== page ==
Almost half of adults were struggling to pay their energy bills before the biggest jump in prices in living memory came into effect this week, figures suggest.
Some 43% of adults in Britain who pay energy bills said they were finding this very or somewhat difficult in March, according to the Office for National Statistics (ONS).
With the cost-of-living crisis continuing to bite, 6% of those with gas or electricity supplied to their homes said they were behind on these bills.
The stark findings reveal the struggles people were experiencing even before Friday’s hike in the energy price cap.
As the 54% increase to Ofgem’s price cap hit bills, the Resolution Foundation think tank said the number of English households in fuel stress – those spending at least 10% of their total budgets on energy bills – was set to double overnight from 2.5 to five million.
Resolution Foundation senior economist Jonathan Marshall said: “Today’s energy price cap rise will see the number of households experiencing fuel stress double to five million.
“Another increase in energy bills this autumn hastens the need for more immediate support, as well as a clear, long-term strategy for improving home insulation, ramping up renewable and nuclear electricity generation, and reforming energy markets so that families’ energy bills are less dependent on global gas prices.”
Citizens Advice chief executive Dame Clare Moriarty said the rise will be “potentially ruinous for millions of people across the country”.
The charity said around five million people would be unable to pay their energy bills from April, even accounting for the support the Government has already announced.
It warned this number would almost triple to one in four people in the UK – more than 14 million – if the price cap rises again in October based on current predictions.
The ONS survey of 3,100 adults, conducted between March 16 and 27, also found:
– 87% said their cost of living has increased – up from 83% in the previous survey period in the first half of November.
– Just over a third (37%) said they would be able to save money in the next 12 months – down from 46% in November.
– 58% said they could afford to pay an unexpected, but necessary, expense of £850, down from 61% in the previous survey period.
The most common reasons given by adults whose cost of living rose were a rise in food prices (88%), gas or electricity bills (83%) and fuel (77%).
More than half (54%) of adults said they were spending less on non-essentials, using less fuel at home (45%) and cutting back on non-essential journeys (39%) to mitigate the rise.
Concern about the pressures households are facing came as energy firms continued to struggle to allow customers to submit up-to-date meter readings to avoid paying the higher tariff on energy used before April 1.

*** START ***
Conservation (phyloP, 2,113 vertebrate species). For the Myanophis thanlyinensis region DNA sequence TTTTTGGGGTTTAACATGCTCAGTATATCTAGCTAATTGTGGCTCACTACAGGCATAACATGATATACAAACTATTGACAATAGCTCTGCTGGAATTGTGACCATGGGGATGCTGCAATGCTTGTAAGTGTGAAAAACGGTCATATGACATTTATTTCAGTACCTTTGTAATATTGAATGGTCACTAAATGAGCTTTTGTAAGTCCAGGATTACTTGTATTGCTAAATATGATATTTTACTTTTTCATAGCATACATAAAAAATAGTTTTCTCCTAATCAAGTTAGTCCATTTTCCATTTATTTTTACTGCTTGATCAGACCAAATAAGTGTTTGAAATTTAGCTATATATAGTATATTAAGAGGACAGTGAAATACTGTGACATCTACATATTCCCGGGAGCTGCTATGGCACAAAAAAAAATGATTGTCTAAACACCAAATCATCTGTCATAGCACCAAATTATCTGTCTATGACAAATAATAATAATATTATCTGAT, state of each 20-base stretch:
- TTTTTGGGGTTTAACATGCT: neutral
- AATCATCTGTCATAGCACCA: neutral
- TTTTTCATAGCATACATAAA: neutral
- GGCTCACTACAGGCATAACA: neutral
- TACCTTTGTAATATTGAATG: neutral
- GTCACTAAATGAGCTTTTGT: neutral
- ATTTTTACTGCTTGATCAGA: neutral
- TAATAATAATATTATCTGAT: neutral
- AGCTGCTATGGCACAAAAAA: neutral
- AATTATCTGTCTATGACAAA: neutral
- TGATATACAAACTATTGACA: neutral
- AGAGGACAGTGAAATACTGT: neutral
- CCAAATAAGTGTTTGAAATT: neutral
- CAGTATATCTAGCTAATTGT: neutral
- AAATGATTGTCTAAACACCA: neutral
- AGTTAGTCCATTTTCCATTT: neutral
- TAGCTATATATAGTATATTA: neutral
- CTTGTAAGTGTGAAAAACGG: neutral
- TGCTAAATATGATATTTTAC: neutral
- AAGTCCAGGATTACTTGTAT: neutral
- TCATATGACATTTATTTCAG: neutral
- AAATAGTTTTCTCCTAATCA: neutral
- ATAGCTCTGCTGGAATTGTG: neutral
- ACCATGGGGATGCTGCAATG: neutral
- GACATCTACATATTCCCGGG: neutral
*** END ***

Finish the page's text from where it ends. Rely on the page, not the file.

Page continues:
Customers reported issues logging in to supplier websites including British Gas, EDF, E.On, SSE, So Energy and Octopus Energy from early on Thursday.
Energy UK, the trade body for the industry, urged people not to worry if they were unable to submit a meter reading ahead of Friday.
It said: “Most suppliers are offering alternative options such as submitting at a later date, and different methods to send meter readings such as text, social media and email.
“This demonstrates the scale of the problem and how worried people are about high prices, which is why we have been asking Government to intervene to provide further support to consumers.”
The energy price cap for those on default tariffs who pay by direct debit is rising by £693 from £1,277 to £1,971 from April 1.
Prepayment customers will see a bigger jump, with their price cap going up by £708, from £1,309 to £2,017.
The regulator was forced to hike the energy price cap to a record £1,971 for a typical household as gas prices soared to unprecedented highs.
An Ofgem spokeswoman said: “We know this rise will be extremely worrying for many people.
“The energy market has faced a huge challenge due to the unprecedented increase in global gas prices, a once in a 30-year event, and Ofgem’s role as energy regulator is to ensure that, under the price cap, energy companies can only charge a fair price based on the true cost of supplying electricity and gas.
“Ofgem is working to stabilise the market and over the longer term to diversify our sources of energy, which will help protect customers from similar price shocks in the future.”
Chancellor Rishi Sunak has previously pledged to “take the sting out” of the price rises, promising all 28 million households in Britain would get a £200 upfront rebate on their energy bills from October.
The Government will provide the cash for this, but it wants the money back so will hike bills by £40 per year over the next five years from 2023 to recoup it.
Fuel prices have also reached record highs in recent weeks amid a rise in oil prices following Russia’s invasion of Ukraine.
Mr Sunak cut fuel duty by 5p in his spring statement last week, but retailers have been accused of failing to fully pass on the saving.
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